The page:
Objectives of the U.S. GLOBEC Data Policy

The U.S. GLOBEC data policy consists of twelve concise statements addressing the collection, sharing, and archival of data within U.S. GLOBEC programs. Preceding these statements is text which seeks to provide some details and the motivation behind the specific policy statements. In setting forth these statements and establishing a data management office, the Steering Committee intends to increase the value of data collected in support of our mutual scientific objectives. The Steering Committee will not attempt to force an investigator to comply with these policy statements, but does wish to encourage and organize full and accurate communication. Plans for data collection must be communicated prior to execution of a field experiment to insure that all necessary data are collected. Data collected during field programs or in laboratory experiments, organized for retrospective studies, or produced from a model must be shared with the scientific community to maximize the scientific value of the data.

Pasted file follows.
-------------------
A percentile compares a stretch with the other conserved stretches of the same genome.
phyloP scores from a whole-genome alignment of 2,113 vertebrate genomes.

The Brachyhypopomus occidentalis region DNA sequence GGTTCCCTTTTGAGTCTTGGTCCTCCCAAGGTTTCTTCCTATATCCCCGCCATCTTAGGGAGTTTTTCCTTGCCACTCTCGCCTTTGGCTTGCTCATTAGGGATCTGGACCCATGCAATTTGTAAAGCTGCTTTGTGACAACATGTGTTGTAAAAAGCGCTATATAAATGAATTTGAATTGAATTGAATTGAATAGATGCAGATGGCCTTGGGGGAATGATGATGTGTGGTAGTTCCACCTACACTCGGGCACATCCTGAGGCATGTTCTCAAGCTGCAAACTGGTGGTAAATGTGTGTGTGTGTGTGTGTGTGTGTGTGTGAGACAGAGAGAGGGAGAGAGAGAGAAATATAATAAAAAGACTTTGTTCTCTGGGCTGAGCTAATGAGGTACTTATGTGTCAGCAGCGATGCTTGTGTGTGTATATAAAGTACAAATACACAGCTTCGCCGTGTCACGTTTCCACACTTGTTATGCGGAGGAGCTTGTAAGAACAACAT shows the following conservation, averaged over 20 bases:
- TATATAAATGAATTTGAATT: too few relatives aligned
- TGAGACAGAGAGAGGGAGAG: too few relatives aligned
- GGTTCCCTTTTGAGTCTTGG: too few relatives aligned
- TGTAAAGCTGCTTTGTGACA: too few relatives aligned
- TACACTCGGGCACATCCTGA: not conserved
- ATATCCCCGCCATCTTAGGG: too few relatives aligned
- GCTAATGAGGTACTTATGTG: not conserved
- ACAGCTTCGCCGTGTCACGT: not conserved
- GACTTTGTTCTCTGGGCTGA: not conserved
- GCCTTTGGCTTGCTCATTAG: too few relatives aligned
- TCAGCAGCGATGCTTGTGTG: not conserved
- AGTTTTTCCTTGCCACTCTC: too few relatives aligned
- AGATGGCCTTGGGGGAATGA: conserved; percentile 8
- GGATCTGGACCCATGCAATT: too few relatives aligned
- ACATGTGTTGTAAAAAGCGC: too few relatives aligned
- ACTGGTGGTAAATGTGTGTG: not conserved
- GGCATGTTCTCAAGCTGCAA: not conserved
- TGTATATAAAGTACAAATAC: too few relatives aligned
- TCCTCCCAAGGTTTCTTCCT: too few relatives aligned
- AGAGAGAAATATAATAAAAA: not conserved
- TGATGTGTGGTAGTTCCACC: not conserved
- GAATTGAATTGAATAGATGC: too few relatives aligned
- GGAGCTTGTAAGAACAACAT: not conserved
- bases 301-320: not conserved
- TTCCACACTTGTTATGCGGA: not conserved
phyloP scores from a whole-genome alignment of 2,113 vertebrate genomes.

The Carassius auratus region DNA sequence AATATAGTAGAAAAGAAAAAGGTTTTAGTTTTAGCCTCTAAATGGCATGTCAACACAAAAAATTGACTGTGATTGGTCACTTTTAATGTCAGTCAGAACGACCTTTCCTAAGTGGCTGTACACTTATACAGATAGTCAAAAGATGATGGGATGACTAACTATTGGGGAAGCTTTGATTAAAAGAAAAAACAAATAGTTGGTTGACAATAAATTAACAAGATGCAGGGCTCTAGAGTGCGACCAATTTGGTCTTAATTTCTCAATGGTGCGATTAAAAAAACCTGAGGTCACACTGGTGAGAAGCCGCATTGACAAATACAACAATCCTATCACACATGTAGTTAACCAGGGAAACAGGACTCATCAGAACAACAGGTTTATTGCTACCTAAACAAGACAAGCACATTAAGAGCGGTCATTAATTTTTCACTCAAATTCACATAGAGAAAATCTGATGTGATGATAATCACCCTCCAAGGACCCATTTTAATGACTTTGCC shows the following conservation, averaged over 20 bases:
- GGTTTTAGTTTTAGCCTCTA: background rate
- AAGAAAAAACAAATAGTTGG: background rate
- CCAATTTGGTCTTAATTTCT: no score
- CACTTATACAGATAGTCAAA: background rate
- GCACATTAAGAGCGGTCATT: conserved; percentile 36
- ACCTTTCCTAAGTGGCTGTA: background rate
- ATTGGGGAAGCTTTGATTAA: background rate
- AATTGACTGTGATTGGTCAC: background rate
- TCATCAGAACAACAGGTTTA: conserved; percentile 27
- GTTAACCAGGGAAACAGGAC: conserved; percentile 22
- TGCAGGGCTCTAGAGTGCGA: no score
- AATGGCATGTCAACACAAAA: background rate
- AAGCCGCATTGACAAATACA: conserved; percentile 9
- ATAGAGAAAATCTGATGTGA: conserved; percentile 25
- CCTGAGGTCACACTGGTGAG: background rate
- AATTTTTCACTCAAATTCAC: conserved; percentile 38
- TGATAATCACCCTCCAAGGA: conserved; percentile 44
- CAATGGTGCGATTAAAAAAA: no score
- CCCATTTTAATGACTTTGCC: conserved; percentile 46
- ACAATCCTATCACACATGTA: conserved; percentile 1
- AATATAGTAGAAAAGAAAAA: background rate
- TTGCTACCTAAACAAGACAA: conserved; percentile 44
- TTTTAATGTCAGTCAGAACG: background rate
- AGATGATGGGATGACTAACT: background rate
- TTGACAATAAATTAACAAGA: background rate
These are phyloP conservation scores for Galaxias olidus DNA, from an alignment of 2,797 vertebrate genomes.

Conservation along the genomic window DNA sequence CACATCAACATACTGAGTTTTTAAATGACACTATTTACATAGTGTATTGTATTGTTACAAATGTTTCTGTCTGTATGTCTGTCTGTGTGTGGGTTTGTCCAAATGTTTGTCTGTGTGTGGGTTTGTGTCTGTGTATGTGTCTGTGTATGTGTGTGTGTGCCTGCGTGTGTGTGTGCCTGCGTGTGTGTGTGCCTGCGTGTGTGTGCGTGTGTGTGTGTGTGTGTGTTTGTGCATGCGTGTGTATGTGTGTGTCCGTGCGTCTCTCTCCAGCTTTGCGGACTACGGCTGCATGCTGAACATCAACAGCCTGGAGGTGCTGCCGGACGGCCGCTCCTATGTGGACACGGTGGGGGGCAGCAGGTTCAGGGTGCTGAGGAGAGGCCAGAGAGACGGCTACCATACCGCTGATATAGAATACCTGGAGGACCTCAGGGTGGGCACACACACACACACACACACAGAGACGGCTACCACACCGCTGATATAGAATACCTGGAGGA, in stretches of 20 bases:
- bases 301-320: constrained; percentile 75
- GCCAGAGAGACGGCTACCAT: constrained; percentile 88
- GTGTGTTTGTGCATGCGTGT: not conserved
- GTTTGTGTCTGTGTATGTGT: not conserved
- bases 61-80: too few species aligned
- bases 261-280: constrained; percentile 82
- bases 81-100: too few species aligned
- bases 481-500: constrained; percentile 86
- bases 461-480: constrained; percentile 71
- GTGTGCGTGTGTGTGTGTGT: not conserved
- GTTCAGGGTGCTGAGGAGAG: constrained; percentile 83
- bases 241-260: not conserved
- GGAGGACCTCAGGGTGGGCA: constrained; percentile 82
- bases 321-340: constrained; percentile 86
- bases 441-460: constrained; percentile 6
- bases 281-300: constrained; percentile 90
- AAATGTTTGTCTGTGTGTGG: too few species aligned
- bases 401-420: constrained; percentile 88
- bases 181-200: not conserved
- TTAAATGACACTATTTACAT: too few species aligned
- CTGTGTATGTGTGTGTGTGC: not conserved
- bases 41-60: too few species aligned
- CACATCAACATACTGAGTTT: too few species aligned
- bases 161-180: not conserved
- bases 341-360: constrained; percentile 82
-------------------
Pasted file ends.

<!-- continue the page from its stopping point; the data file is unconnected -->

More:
This document primarily addresses data collected during ship based field experiments. Extrapolation to other types of studies is expected. The policy statements anticipate that data will be organized about cruises; when measurements are not made aboard ship, the data should be organized about a period of time during which a sensible unit of data is collected. For instance, telemetered time-series data might be organized by month and near-shore benthic data might be naturally organized on a seasonal schedule. Investigators tend to organize their data into periods which are natural for their purposes. If a particular time period is appropriate for your study, then use this period for organizing and submitting data to the U.S. GLOBEC Data Management Office (DMO) while keeping in mind the need for timely submission. Investigators conducting retrospective studies should also recognize that the data organized for their purposes should in general be submitted to the DMO. Data culled from generally unavailable or difficult to access archives are of great value to the community. Model results which would be useful to the interpretation of field data or comparison with later model studies should also be included. Potential candidates for submission include annual or seasonal fields of flow, temperature, and salinity, Reynolds stresses, particle trajectories, initial/boundary conditions, and surface fluxes.